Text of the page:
Parshat Shelach

Parshat Shelach

Bamidbar 13:27-33 (Robert Alter, trans.)

“We came into the land to which you sent us, and it’s actually flowing with milk and hone, and this is its fruit. But [efes] mighty is the people that dwells in the land, and the towns are fortified and very big, and also the offspring of the giant we saw there. Amalek dwells in the Negeb land, and the Hittite and Jebusite and the Amorite dwell in the high country, and the Canaanite dwells by the sea and by the Jordan.” And Caleb silenced the people around Moses and said, “We will surely go up and take hold of it, for we will surely prevail over it.” But the men who had gone up with him said, “We cannot go up against the people for they are strong that we. And they put forth an ill report to the Israelites of the land that they had scouted, saying, “The land through which we passed to scout is a land that consumes those who dwell in it, and all the people whom we saw in it are men of huge measure. And there did we see the Nephilim, sons of the giant from the Nephilim, and we were in our won eyes like grasshoppers, and so we were in their eyes.”


Bamidbar 14:2-4 (Robert Alter, trans.)

And all the community lifted their voice and put it forth, and the people wept on that night. And all the Israelites complained against Moses and against Aaron, and all the community said to them, “Would that we had died in the land of Egypt, or in this wilderness would that we had died. And why is the LORD bringing us to this land to fall by the sword? Our women and our little ones will become booty. Would it not be better for us to go back to Egypt?” And they said one man to another, “Let us put up a head and return to Egypt.”


Midrash Tanchuma Shelach 7 (Avivah Zornberg, trans.)

They said, “We looked like grasshoppers in our own eyes.” God said, “This I can overlook. But, ‘And so we looked in their eyes’– here I am angry! Did you know how I made you look in their eyes? Who told you that you didn’t look like angels in their eyes?”


Midrash Rabbah Bamidbar 16:6 (Avivah Zornberg, trans.)

  1. Joshua says: To what might they [the Israelites] be compared? To the case of a king who secured for his son a wife who was beautiful, of good parentage, and rich. The king said to him,”I have secured for you a wife who is beautiful, of good parentage, and rich.” The son answered, “Let me go and see her!”For he did not believe his father. His father was sorely vexed and said to himself, “What shall I do? If I tell him, ‘I will not show her to you,’ he will think, ‘She is ugly; that is why he does not want to show her to me.'” At last, he said to him, “See her and you will know whether I have lied to you! But becauseyou did not have faith in me, I swear that you will never see her in your own home, and that I will give her to your son!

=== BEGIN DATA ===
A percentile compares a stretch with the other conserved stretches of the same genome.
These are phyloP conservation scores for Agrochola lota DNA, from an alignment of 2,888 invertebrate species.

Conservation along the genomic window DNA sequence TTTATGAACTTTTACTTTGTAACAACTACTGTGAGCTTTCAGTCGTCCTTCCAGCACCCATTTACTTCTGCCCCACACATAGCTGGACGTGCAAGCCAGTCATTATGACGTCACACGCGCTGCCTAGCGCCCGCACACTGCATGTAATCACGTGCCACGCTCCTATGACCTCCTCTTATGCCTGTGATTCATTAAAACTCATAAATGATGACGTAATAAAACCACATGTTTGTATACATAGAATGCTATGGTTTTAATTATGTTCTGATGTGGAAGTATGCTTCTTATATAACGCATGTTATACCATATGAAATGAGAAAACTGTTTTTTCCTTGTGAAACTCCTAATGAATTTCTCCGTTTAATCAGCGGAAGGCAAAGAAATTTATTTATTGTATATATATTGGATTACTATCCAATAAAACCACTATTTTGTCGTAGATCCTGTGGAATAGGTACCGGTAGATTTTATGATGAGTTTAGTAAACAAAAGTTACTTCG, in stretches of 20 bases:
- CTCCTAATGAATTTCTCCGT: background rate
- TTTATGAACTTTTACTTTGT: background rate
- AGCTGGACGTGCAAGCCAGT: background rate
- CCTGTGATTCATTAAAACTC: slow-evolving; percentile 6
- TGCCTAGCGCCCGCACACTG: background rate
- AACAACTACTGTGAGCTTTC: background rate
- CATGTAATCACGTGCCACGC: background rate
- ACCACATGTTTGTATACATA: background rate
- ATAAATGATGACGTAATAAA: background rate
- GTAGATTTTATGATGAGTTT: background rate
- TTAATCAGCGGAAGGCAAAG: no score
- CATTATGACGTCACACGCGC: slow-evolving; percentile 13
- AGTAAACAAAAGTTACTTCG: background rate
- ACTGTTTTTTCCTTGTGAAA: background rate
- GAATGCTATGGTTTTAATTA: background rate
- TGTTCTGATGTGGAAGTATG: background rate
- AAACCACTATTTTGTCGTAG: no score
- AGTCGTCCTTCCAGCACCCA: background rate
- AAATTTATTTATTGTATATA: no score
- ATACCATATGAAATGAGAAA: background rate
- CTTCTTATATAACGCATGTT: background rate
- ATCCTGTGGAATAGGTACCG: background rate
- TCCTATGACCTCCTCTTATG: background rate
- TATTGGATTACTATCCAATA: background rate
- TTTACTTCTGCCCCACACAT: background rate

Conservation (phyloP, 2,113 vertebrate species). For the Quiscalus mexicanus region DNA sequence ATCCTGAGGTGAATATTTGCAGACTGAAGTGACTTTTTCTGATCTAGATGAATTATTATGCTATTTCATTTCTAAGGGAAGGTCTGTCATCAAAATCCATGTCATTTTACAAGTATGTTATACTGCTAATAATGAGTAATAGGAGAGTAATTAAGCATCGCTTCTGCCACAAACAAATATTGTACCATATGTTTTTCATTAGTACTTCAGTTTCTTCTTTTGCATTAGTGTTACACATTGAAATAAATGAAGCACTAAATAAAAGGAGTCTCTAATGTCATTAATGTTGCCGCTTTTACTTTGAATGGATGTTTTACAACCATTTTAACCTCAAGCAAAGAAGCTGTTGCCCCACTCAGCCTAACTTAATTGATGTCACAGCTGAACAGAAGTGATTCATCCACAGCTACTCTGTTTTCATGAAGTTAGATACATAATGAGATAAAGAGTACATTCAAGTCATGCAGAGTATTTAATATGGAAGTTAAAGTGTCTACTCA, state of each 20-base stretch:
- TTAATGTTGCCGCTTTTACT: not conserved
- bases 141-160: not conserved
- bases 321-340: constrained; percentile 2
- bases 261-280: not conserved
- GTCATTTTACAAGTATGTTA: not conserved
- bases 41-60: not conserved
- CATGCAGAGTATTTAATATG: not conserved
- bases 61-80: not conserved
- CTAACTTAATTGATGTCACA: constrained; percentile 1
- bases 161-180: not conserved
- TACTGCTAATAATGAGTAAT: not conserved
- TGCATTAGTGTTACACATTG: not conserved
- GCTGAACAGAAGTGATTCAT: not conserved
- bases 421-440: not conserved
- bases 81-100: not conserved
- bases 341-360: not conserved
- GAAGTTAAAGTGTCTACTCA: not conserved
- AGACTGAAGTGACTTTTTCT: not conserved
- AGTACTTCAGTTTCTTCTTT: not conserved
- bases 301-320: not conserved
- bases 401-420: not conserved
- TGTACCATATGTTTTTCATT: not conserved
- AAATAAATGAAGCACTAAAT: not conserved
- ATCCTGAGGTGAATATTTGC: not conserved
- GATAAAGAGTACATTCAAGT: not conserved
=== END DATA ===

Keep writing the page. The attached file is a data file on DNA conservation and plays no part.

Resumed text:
Similarly, God assured Israel, “The land is good,” but they had no faith, and said, “Let us send men before us that they may spy out the land for us.” Said God, “If I prevent them they will say, ‘He does not show it to us because it is not good.’ Better let them see it. But I swear that not one of them will enter the land,”; as it says, “Surely they shall not see the land which I swore to their fathers, nor shall any of them that despised Me see it!” (Bamidbar 14:23).


Avivah Zornberg

The narrative of the Spies, with its tragic aftermaths, lies at the very heart of Sefer Bamidbar — at the very heart, we might say, of the midbar, the wilderness, itself.

Returning to Egypt is … a core fantasy of the people; from the outset, it secretly organizes their inner world.

According to a classic mishnah, this narrative is dated the ninth of Av, which is to become a fatal date in Jewish history. … Far from being an isolated incident, then, this story gives expression to profound movements in the Israelite soul. It becomes the rootstock of many future national sorrows.

Efes carries the sense of the “Delete!” key on a computer keyboard. “All the goodness of the Land is ultimately irrelevant: we are powerless.”

So far from registering an empirical view of the Land, seeing and seeing oneself precipitate the narrative into a dynamic of madness, of images, fantasies, and projections. … What the Spies see, therefore, convulses them not simply with fear, but with a sense of intimate efes: they are annihilated. The word aliyah — going up to the Land — is suffusted with the sense of looking upward at the contemptuous eyes of the gigantic inhabitants of the Land. To see, for them, is to allow the world to mirror their deepest life. The Spies evoke in the people that same sense of efes, of annihilation. They fear to die, because they are, in imagination, already dead.

the people cannot figure themselves as lovable to God. Rashi strikingly catches the projection implicit in their fantasy: “Really, He loved you, but you hated Him — as the proverb has it, “What you have in your heart about your friend you imagine he has in his heart about you!”